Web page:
- The aim of the book is to introduce a structure for retrospectives and to walk the reader through planning, designing and leading a retrospective, with activities and guidance on how to use them
- The book appears to be aimed at people who want to use retrospectives in their organizations, whether these organisations are currently using Agile techniques or not.
Continue reading “Agile Retrospectives: Making good teams great (Book Review)”
- This very popular book looks at the relationships between success, failure, and improvement.
- Drawing from approaches used by aviation and sport, it suggests ways to improve how we think about our experience to learn how to do things better.
- Unusually for a book review on this blog, this book is not aimed at project management professionals particularly, but falls more into the category of “general self help”. I reviewed it because so many of my project management professional friends told me that I should read it (including the PMO Flashmob Book Club night)!
Continue reading “Black Box Thinking: Marginal Gains and the Secrets of High Performance (Book Review)”
Following on from a couple of talks I have given recently on why organisations don’t learn as much as they could from running projects, I was asked how to write a “good” Lesson Learned. Continue reading “What makes a “Good” lesson learned?”
At a recent PMO FlashMob event, I got chatting with a few FlashMobbers about what can be done with the Lessons identified in project closure reports. There were split opinions in the group:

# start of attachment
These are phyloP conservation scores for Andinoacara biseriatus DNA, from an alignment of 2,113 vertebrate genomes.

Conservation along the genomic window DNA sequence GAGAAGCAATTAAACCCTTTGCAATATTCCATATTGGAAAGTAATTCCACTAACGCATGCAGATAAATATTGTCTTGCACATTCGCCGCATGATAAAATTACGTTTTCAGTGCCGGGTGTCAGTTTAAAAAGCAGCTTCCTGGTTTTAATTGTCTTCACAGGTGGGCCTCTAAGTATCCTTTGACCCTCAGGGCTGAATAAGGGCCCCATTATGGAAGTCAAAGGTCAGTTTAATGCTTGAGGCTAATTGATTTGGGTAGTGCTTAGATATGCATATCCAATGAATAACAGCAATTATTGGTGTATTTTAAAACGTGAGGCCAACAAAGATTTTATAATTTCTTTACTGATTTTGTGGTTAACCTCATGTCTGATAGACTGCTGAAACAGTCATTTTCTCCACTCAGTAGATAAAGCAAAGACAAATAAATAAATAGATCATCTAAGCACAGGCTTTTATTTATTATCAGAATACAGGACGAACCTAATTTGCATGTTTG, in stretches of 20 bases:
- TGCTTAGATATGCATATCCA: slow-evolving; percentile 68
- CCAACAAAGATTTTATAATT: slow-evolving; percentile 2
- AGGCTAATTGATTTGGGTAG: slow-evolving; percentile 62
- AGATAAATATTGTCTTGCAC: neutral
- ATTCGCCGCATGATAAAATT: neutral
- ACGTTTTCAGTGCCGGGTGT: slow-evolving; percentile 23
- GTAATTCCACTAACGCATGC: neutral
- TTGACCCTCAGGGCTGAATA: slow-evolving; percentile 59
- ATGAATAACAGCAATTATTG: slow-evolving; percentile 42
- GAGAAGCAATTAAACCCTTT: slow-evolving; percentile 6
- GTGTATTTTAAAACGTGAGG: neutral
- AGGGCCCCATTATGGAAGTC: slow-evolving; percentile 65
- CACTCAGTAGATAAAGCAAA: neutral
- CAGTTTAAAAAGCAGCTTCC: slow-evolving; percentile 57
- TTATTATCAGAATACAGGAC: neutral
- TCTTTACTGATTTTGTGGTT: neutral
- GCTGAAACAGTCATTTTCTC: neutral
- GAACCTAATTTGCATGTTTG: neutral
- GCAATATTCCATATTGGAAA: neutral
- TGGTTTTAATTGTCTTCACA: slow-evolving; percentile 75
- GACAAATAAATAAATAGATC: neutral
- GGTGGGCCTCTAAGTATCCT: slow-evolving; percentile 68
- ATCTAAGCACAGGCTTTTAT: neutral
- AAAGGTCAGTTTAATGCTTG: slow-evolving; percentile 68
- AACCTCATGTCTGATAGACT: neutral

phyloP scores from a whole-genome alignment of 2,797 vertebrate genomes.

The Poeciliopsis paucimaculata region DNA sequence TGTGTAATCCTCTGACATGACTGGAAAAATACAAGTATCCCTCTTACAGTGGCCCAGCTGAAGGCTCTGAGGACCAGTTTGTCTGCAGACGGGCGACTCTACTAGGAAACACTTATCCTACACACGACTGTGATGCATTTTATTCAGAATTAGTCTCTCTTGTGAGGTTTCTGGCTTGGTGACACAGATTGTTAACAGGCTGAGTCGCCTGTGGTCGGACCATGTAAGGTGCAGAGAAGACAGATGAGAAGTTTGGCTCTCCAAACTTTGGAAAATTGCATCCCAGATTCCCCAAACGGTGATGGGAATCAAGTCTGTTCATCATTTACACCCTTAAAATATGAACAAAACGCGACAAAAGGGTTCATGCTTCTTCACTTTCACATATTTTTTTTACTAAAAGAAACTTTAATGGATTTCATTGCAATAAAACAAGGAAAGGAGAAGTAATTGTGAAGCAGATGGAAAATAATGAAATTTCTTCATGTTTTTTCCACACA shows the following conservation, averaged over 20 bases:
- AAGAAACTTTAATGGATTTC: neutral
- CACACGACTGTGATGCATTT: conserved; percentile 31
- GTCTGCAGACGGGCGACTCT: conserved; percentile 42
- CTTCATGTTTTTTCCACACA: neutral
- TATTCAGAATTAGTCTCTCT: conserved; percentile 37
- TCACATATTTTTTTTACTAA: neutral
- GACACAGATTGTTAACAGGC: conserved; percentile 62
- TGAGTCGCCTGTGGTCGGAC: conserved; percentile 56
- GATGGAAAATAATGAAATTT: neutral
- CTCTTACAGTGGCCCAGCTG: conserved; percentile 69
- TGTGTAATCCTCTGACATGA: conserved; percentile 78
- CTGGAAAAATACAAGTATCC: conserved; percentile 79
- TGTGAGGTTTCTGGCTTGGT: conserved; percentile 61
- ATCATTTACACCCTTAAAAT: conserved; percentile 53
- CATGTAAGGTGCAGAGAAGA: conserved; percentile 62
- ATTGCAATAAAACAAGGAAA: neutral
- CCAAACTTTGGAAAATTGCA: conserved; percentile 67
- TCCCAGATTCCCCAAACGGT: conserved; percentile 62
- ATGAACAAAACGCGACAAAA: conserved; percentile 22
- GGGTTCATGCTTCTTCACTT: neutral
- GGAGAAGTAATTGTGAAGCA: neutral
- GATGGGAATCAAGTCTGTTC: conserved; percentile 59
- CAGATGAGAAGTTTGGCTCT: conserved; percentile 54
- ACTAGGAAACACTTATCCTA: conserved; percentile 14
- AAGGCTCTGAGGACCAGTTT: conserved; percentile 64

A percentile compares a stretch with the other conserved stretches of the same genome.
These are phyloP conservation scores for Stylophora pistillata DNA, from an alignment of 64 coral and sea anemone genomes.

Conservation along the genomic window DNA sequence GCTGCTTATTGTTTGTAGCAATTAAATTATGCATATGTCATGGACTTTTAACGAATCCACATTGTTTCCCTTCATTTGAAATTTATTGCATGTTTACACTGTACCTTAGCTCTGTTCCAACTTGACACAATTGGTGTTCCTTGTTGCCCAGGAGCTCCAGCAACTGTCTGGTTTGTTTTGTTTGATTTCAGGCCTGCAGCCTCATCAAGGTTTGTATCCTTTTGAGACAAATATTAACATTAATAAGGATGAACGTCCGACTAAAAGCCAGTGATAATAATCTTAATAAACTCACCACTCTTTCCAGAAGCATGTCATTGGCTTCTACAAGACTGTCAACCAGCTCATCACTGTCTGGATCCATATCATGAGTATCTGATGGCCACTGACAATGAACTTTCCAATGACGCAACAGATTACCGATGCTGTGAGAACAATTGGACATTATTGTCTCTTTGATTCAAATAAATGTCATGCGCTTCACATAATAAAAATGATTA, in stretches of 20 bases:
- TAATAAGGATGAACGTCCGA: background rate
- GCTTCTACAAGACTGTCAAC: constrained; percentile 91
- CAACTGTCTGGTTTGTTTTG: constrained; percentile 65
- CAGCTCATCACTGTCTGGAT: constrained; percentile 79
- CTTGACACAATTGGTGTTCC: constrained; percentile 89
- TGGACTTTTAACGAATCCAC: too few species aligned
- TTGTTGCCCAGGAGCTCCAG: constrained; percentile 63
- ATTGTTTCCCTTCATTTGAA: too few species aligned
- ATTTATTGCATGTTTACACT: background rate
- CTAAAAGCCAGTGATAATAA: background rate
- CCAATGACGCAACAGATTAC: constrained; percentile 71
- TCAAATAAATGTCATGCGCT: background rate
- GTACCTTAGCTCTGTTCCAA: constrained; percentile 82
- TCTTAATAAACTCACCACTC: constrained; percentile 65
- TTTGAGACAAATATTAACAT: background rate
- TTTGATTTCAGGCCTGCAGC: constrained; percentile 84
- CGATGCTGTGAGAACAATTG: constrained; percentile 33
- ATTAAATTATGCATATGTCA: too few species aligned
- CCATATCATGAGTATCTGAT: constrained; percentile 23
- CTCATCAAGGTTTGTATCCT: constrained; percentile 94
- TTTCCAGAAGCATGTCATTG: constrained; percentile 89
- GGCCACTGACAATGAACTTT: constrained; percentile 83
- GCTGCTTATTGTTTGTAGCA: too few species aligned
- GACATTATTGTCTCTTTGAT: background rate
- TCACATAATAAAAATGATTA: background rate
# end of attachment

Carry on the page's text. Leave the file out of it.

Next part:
- Some thought that Lessons are usually specific to the Project concerned, and are only useful in later stages of the same project, or in running future projects that are very similar to the one from which the Lessons were learned;
- Others (including me) thought that it is possible to extract more generic learning from at least some Lessons that can be implemented across many projects (even those that are different from the project that identified the Lesson), perhaps by adding or making a small change to a checklist, template, approach, BAU process or corporate PM methodology, or by including the Lesson in PM training or coaching.
I have written before about Lessons Learned and my ideas on how to use them, but I thought it might be fun to try an experiment, with which I would be grateful for your help. Continue reading “Lessons Learned: Specific or Universal?”
Further to my post on Lessons Learned from project delivery, I’m going to take a calculated risk by standing up for the pragmatic application of process. Yes, that’s right, process.
Now, people seem to enjoy a bit of process-bashing, and I get that: nobody wants to have their working lives organised for them to the point where they become a soul-less, heartless, brainless robot, but I am proposing the idea that processes are an organisation’s memory. Continue reading “Processes are an organisation’s memory”
I often wonder just how much project management organisations really learn from project successes and mistakes. I think we could all definitely learn better than we currently do.
Continue reading “How to make sure that Lessons Learned stay that way”